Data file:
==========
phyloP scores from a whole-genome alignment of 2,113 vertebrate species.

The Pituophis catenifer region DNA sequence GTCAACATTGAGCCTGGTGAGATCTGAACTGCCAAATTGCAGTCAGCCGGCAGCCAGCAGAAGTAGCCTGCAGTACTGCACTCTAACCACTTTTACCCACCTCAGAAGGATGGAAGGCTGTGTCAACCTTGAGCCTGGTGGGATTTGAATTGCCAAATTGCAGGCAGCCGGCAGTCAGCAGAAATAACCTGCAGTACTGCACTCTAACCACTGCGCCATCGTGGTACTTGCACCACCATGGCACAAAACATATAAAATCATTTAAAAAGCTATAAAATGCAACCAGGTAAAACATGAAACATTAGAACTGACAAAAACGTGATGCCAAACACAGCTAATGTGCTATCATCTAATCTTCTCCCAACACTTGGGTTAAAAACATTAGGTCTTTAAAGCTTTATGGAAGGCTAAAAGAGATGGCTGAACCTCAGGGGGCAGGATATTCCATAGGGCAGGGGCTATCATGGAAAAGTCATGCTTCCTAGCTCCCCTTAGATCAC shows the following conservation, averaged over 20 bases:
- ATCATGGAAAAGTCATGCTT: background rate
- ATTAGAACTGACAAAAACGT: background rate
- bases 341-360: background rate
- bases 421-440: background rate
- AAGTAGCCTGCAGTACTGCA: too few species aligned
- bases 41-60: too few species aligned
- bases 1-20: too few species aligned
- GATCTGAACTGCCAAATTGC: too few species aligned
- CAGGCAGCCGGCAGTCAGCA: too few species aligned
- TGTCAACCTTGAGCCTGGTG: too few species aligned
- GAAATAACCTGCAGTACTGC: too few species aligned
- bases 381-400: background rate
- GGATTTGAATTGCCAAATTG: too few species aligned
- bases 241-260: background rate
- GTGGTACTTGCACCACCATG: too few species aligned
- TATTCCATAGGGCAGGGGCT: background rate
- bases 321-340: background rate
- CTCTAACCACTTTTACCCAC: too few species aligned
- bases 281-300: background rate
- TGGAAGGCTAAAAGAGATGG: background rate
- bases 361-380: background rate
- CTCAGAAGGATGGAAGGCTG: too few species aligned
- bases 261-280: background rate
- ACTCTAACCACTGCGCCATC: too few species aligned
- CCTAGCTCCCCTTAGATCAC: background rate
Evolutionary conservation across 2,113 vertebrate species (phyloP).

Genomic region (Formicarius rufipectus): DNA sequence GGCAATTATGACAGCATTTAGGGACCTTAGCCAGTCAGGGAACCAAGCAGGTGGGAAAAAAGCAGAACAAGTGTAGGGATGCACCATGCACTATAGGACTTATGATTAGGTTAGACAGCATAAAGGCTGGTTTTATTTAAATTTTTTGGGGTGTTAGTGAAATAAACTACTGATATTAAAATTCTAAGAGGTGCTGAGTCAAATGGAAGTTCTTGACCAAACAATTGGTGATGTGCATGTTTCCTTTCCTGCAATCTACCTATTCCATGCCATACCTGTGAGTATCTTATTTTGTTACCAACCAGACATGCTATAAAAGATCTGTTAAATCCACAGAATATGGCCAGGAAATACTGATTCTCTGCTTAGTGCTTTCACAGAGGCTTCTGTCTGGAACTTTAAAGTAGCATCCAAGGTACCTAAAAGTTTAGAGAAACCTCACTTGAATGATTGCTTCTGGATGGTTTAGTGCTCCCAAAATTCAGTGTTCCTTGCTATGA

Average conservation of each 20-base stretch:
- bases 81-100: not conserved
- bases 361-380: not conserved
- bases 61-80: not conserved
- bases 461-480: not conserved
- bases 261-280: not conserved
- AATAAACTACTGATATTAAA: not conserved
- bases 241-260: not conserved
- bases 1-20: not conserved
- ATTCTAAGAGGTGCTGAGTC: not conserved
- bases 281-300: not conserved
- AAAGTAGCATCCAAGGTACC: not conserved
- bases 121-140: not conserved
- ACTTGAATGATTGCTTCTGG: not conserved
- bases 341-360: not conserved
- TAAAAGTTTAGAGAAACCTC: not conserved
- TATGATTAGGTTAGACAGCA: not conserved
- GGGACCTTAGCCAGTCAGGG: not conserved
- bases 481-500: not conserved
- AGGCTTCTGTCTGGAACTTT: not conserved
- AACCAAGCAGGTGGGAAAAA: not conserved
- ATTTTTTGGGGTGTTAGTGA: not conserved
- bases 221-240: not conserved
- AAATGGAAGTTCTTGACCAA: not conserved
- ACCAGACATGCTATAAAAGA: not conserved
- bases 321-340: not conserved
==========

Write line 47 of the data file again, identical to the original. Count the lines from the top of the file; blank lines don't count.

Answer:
- GGGACCTTAGCCAGTCAGGG: not conserved